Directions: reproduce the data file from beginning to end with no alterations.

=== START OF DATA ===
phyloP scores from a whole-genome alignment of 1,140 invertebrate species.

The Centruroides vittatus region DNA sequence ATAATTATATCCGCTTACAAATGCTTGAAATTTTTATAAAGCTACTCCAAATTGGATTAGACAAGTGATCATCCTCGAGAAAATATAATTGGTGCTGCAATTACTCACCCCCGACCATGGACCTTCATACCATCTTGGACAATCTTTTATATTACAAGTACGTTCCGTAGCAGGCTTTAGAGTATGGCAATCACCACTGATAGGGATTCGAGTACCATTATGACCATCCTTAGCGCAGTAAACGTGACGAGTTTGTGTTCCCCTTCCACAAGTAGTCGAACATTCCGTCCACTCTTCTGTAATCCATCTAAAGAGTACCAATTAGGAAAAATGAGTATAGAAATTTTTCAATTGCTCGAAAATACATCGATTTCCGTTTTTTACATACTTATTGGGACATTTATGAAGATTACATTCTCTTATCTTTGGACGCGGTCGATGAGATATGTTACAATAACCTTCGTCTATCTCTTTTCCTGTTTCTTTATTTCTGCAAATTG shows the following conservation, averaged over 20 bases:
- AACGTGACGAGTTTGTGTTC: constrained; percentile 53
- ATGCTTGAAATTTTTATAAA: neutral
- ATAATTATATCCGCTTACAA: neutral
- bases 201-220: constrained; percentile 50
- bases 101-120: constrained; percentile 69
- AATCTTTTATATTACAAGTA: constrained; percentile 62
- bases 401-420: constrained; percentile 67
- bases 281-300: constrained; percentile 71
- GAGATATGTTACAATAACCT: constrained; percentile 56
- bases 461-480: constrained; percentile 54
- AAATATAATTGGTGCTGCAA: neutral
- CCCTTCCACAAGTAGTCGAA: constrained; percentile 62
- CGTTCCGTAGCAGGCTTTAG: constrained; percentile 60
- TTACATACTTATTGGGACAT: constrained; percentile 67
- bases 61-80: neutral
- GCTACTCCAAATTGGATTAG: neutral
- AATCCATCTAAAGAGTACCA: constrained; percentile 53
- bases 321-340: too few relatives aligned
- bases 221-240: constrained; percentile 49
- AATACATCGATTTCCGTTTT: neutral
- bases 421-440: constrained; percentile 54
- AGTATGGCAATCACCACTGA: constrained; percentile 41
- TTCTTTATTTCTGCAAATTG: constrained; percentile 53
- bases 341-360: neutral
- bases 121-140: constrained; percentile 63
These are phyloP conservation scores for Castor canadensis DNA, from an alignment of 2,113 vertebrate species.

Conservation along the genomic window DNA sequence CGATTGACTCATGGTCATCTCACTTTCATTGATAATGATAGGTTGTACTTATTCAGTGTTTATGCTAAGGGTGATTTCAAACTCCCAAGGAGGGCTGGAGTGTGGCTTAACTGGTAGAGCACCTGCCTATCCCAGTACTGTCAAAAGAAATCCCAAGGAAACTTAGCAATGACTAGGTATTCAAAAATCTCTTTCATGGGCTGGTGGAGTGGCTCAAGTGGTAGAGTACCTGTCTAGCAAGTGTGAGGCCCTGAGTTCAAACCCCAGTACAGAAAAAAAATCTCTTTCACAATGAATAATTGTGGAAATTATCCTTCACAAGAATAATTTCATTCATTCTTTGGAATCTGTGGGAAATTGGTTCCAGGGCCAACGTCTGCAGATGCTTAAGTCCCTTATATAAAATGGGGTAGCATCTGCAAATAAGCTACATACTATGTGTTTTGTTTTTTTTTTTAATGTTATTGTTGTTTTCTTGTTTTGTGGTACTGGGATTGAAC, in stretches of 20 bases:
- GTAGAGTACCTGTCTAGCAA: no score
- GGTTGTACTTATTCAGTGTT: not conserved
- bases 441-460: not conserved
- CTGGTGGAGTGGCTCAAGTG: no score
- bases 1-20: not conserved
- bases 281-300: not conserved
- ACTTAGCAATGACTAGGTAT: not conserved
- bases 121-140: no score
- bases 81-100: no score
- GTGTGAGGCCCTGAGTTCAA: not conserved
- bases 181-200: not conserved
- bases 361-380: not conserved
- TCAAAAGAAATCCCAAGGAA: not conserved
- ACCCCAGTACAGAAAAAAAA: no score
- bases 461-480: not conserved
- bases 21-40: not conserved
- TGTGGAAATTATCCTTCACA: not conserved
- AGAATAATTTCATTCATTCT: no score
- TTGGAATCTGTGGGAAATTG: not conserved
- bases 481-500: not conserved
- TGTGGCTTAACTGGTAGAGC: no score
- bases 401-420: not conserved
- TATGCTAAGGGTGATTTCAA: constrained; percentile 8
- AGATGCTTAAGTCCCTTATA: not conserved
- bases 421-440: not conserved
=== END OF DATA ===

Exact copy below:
phyloP scores from a whole-genome alignment of 1,140 invertebrate species.

The Centruroides vittatus region DNA sequence ATAATTATATCCGCTTACAAATGCTTGAAATTTTTATAAAGCTACTCCAAATTGGATTAGACAAGTGATCATCCTCGAGAAAATATAATTGGTGCTGCAATTACTCACCCCCGACCATGGACCTTCATACCATCTTGGACAATCTTTTATATTACAAGTACGTTCCGTAGCAGGCTTTAGAGTATGGCAATCACCACTGATAGGGATTCGAGTACCATTATGACCATCCTTAGCGCAGTAAACGTGACGAGTTTGTGTTCCCCTTCCACAAGTAGTCGAACATTCCGTCCACTCTTCTGTAATCCATCTAAAGAGTACCAATTAGGAAAAATGAGTATAGAAATTTTTCAATTGCTCGAAAATACATCGATTTCCGTTTTTTACATACTTATTGGGACATTTATGAAGATTACATTCTCTTATCTTTGGACGCGGTCGATGAGATATGTTACAATAACCTTCGTCTATCTCTTTTCCTGTTTCTTTATTTCTGCAAATTG shows the following conservation, averaged over 20 bases:
- AACGTGACGAGTTTGTGTTC: constrained; percentile 53
- ATGCTTGAAATTTTTATAAA: neutral
- ATAATTATATCCGCTTACAA: neutral
- bases 201-220: constrained; percentile 50
- bases 101-120: constrained; percentile 69
- AATCTTTTATATTACAAGTA: constrained; percentile 62
- bases 401-420: constrained; percentile 67
- bases 281-300: constrained; percentile 71
- GAGATATGTTACAATAACCT: constrained; percentile 56
- bases 461-480: constrained; percentile 54
- AAATATAATTGGTGCTGCAA: neutral
- CCCTTCCACAAGTAGTCGAA: constrained; percentile 62
- CGTTCCGTAGCAGGCTTTAG: constrained; percentile 60
- TTACATACTTATTGGGACAT: constrained; percentile 67
- bases 61-80: neutral
- GCTACTCCAAATTGGATTAG: neutral
- AATCCATCTAAAGAGTACCA: constrained; percentile 53
- bases 321-340: too few relatives aligned
- bases 221-240: constrained; percentile 49
- AATACATCGATTTCCGTTTT: neutral
- bases 421-440: constrained; percentile 54
- AGTATGGCAATCACCACTGA: constrained; percentile 41
- TTCTTTATTTCTGCAAATTG: constrained; percentile 53
- bases 341-360: neutral
- bases 121-140: constrained; percentile 63
These are phyloP conservation scores for Castor canadensis DNA, from an alignment of 2,113 vertebrate species.

Conservation along the genomic window DNA sequence CGATTGACTCATGGTCATCTCACTTTCATTGATAATGATAGGTTGTACTTATTCAGTGTTTATGCTAAGGGTGATTTCAAACTCCCAAGGAGGGCTGGAGTGTGGCTTAACTGGTAGAGCACCTGCCTATCCCAGTACTGTCAAAAGAAATCCCAAGGAAACTTAGCAATGACTAGGTATTCAAAAATCTCTTTCATGGGCTGGTGGAGTGGCTCAAGTGGTAGAGTACCTGTCTAGCAAGTGTGAGGCCCTGAGTTCAAACCCCAGTACAGAAAAAAAATCTCTTTCACAATGAATAATTGTGGAAATTATCCTTCACAAGAATAATTTCATTCATTCTTTGGAATCTGTGGGAAATTGGTTCCAGGGCCAACGTCTGCAGATGCTTAAGTCCCTTATATAAAATGGGGTAGCATCTGCAAATAAGCTACATACTATGTGTTTTGTTTTTTTTTTTAATGTTATTGTTGTTTTCTTGTTTTGTGGTACTGGGATTGAAC, in stretches of 20 bases:
- GTAGAGTACCTGTCTAGCAA: no score
- GGTTGTACTTATTCAGTGTT: not conserved
- bases 441-460: not conserved
- CTGGTGGAGTGGCTCAAGTG: no score
- bases 1-20: not conserved
- bases 281-300: not conserved
- ACTTAGCAATGACTAGGTAT: not conserved
- bases 121-140: no score
- bases 81-100: no score
- GTGTGAGGCCCTGAGTTCAA: not conserved
- bases 181-200: not conserved
- bases 361-380: not conserved
- TCAAAAGAAATCCCAAGGAA: not conserved
- ACCCCAGTACAGAAAAAAAA: no score
- bases 461-480: not conserved
- bases 21-40: not conserved
- TGTGGAAATTATCCTTCACA: not conserved
- AGAATAATTTCATTCATTCT: no score
- TTGGAATCTGTGGGAAATTG: not conserved
- bases 481-500: not conserved
- TGTGGCTTAACTGGTAGAGC: no score
- bases 401-420: not conserved
- TATGCTAAGGGTGATTTCAA: constrained; percentile 8
- AGATGCTTAAGTCCCTTATA: not conserved
- bases 421-440: not conserved